I want to replace an acoustic guitar that I lost in a house fire. I like to build things so I have decided to build a guitar. I have built electric guitars but this will be my first acoustic. To educate myself in the art of acoustic string instrument construction, I built a tenor ukulele from a Stewart MacDonald kit. The ukulele build was humbling but quite instructive and it served its purpose. As I neared the end of that project I was ready to order a solid wood guitar kit from Martin Guitar. I am not a loud strummer, I am a fan of finger-picking folk rock like early Bob Dylan and Paul Simon and I want a guitar that will record well. For these reasons, I picked the Martin 000-28 model. It has a medium sized body, short scale and slightly wider neck than the more common dreadnought. I have two books on guitar making to help me: Guitarmaking: Tradition and Technology by by Jonathan Natelson and William Cumpiano and Build Your Own Acoustic Guitar: Complete Instructions and Full-Size Plans by Jonathan Kinkead. The Kinkead book came with plans for an Orchestra Model guitar which has the same body size as a 000 so I will be able to use part of those plans in the construction of the Martin. Blues Creek Guitars has dozens of exceptional instructional videos on YouTube featuring John Hall. I am a rank amateur luthier and if I have the patience, I will watch all of these videos as I build the guitar.
Friday, February 7, 2014
I ordered the Martin kit from Blues Creek Guitars. I can't say I wasn't excited when it came. I videoed the unboxing:
The parts all look great to me. There is some natural grain variation. The book matched back:
A close up of the tight grain and rosette on the top:
The fret board is Richlite. Should this bother me? Don't I want an ebony fret board? Look at this:
Smooth, hard, jet black. I'll use it.
Kinkead says make a mold. I contemplated mold design. Since the sides are already bent and profiled - thicker at the tail end, thinner at the neck end - I decided I didn't need a deep mold. Based on a Martin mold, I used three thicknesses of 3/4" plywood. I cut these from a 21" wide by 8' long scrap of plywood from the attic:
I traced the outline from the Kinkead OM plan:
I stacked three pieces and screwed them together:
I made radial cuts like the one shown above to allow me to move around with the big resaw blade on the big band saw. I went back and shaved as much wood off as I could without going over the line:
I repeated these steps with the other side. I cleaned up the saw cuts with a drum sander on the drill press. Here are the two halves with the plan underneath:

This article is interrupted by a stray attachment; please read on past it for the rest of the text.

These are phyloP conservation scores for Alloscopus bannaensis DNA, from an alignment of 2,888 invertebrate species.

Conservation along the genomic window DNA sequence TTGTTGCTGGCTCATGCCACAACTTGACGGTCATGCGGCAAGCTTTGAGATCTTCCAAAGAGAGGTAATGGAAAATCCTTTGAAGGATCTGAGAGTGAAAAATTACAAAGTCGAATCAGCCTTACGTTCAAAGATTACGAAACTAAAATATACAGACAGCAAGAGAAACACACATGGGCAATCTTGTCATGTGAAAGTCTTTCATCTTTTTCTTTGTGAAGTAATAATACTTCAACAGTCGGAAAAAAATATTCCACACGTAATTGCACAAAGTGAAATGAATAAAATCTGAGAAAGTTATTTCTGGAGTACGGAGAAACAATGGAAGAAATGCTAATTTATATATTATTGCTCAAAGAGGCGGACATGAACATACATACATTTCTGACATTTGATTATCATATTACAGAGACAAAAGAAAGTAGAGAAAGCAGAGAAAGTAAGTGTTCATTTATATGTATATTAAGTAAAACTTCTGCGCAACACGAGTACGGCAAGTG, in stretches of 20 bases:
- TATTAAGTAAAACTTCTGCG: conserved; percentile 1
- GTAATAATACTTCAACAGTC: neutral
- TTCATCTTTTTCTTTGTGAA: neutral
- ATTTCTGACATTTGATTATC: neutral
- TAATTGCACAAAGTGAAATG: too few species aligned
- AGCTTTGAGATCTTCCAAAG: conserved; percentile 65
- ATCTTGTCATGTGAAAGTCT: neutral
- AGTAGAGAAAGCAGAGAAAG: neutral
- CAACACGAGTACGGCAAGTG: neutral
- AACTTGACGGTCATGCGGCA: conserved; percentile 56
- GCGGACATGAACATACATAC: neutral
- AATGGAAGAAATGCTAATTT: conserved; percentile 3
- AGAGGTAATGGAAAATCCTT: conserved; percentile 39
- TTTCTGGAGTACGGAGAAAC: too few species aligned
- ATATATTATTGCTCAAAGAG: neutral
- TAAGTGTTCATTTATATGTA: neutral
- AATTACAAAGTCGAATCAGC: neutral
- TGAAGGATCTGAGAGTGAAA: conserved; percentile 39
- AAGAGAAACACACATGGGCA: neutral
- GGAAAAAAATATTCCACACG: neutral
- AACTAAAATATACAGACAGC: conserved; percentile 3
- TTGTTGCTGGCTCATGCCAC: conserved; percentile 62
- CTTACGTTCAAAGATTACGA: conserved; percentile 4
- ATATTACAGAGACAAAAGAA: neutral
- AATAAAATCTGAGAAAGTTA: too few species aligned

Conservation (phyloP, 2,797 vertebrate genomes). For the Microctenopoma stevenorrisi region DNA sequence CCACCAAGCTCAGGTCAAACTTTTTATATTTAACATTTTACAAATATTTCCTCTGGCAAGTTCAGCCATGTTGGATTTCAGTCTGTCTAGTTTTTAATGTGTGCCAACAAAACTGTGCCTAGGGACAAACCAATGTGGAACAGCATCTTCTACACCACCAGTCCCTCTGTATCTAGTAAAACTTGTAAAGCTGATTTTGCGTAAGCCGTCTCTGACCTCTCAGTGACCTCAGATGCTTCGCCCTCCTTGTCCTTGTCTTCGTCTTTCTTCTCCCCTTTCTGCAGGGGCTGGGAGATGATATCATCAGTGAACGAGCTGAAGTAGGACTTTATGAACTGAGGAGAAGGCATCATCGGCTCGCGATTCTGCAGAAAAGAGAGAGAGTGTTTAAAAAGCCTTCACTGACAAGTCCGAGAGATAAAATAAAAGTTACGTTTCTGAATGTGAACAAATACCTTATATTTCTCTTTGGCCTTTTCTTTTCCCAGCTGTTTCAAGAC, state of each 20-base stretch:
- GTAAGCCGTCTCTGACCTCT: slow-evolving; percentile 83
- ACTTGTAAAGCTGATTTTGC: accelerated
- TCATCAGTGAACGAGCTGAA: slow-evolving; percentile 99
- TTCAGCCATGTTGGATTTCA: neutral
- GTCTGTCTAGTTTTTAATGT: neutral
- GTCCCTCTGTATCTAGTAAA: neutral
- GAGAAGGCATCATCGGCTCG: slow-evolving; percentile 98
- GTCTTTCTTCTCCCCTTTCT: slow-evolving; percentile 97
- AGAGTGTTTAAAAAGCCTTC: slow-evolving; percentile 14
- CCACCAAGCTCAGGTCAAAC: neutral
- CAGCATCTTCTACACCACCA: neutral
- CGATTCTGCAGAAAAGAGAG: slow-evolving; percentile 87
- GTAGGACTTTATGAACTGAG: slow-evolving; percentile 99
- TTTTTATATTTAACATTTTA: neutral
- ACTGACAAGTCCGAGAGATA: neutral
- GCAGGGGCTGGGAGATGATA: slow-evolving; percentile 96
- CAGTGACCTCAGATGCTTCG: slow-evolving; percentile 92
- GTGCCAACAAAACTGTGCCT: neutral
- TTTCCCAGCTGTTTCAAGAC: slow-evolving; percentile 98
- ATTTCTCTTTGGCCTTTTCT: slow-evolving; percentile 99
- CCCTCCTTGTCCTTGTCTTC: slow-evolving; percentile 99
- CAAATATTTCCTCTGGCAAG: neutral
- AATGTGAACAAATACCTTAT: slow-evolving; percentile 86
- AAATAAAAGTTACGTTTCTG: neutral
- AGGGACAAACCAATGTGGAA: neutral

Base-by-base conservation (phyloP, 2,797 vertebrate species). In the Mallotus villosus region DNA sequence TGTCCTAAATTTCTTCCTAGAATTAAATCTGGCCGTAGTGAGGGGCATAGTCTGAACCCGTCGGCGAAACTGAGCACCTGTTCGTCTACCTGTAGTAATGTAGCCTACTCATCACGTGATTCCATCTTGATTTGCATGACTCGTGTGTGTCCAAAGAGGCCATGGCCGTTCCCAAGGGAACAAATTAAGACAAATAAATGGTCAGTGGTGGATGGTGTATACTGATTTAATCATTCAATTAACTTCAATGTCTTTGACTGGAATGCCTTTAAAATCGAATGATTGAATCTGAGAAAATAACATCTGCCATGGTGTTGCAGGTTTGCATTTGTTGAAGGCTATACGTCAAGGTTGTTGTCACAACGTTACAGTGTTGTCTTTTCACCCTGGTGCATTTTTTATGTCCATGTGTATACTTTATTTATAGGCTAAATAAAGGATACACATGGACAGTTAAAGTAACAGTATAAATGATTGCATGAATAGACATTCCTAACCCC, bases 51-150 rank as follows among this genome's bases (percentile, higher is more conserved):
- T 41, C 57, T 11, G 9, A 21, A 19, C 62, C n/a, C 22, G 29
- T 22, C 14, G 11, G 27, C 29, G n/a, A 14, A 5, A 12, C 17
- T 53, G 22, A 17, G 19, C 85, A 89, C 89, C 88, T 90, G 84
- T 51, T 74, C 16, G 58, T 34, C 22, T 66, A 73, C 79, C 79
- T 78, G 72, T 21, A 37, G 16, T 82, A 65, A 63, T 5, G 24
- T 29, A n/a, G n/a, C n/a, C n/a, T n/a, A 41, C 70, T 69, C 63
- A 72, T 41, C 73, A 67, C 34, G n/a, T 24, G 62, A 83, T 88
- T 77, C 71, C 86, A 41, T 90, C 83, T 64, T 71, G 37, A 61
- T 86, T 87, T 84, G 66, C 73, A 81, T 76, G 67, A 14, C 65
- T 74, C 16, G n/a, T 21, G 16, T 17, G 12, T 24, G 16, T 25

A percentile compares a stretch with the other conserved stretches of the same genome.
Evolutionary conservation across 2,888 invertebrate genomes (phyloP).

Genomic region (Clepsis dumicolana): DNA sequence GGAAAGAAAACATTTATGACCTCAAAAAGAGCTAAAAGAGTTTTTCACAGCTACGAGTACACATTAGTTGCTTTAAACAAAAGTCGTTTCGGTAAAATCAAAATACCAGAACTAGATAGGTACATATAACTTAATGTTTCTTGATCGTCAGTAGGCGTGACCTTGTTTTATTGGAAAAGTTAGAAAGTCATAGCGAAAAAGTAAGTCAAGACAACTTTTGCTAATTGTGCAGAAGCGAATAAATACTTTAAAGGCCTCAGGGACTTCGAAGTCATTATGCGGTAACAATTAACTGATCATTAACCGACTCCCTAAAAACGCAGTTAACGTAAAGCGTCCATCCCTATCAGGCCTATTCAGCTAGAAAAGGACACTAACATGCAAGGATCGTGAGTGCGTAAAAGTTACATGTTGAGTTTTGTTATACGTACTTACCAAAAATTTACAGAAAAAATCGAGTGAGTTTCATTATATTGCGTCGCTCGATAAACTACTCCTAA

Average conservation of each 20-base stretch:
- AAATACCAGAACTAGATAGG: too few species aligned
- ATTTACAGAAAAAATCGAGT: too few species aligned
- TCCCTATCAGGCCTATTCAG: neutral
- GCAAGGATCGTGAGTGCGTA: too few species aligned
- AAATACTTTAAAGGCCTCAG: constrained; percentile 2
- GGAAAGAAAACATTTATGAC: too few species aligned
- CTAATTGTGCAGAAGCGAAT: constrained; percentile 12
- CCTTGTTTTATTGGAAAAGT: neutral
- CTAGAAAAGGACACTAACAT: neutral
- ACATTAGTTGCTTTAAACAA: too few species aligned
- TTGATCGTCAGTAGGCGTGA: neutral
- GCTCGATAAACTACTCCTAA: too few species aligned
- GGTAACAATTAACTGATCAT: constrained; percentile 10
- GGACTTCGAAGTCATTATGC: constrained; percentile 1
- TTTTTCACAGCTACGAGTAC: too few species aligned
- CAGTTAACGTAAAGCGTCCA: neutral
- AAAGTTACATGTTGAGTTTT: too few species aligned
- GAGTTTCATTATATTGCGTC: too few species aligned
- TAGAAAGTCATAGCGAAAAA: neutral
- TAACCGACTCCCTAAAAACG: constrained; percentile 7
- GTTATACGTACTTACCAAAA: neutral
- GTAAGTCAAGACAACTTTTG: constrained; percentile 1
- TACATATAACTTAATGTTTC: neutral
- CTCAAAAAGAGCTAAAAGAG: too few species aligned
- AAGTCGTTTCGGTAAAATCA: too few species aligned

February 9. I gave myself a little room to mess up by scribing the center line slightly inside the mold as seen in this photo. The arrow points to the center line:
I trimmed the mold to the center line on all four faces where the two halves meet and clamped them together. Then I drew straight lines on the outside of the mold on the neck and tail ends and trimmed the outside of the mold so the edges were flush at the meeting faces:
I screwed a wood strap on the tail end and screwed an old hinge to the neck end. Here are the rosewood sides in the mold for a test fit:
February 10. I replaced the wood strap with a clasp to make the mold easier to open.
February 11. I trimmed the outside of the mold, sanded the top, back and sides. This will look nice on the wall:
This picture shows that the sides overlap in the center. I will have to trim them:
I lay the sides into the mold:
I marked a line on each end of each side to know how much to cut off:
I put a square against the straight top edge and drew a line all the way across. I have to square against the top edge since it is straight while the back edge is slightly curved:
I clamped the side to the work table under a straight piece of oak to serve as a fence and I cut the end with a fret saw:
I did the same with the other ends and fit the sides in the mold. Now they fit without overlapping:
The neck and tail blocks are both higher than the sides as seen in this picture:
Helpful Hints from Martin say the blocks should be flush with the top so I'll do that, but cut the blocks so they sit a little proud of the back edges, to be sanded flush with the lining later. Marking the tail block:
I cut the blocks on my big band saw:
I dry fitted the blocks in the mold with little Harbor Freight clamps. I put blue masking tape over the seams on the outside to prevent glue from squeezing out and to hold the sides together: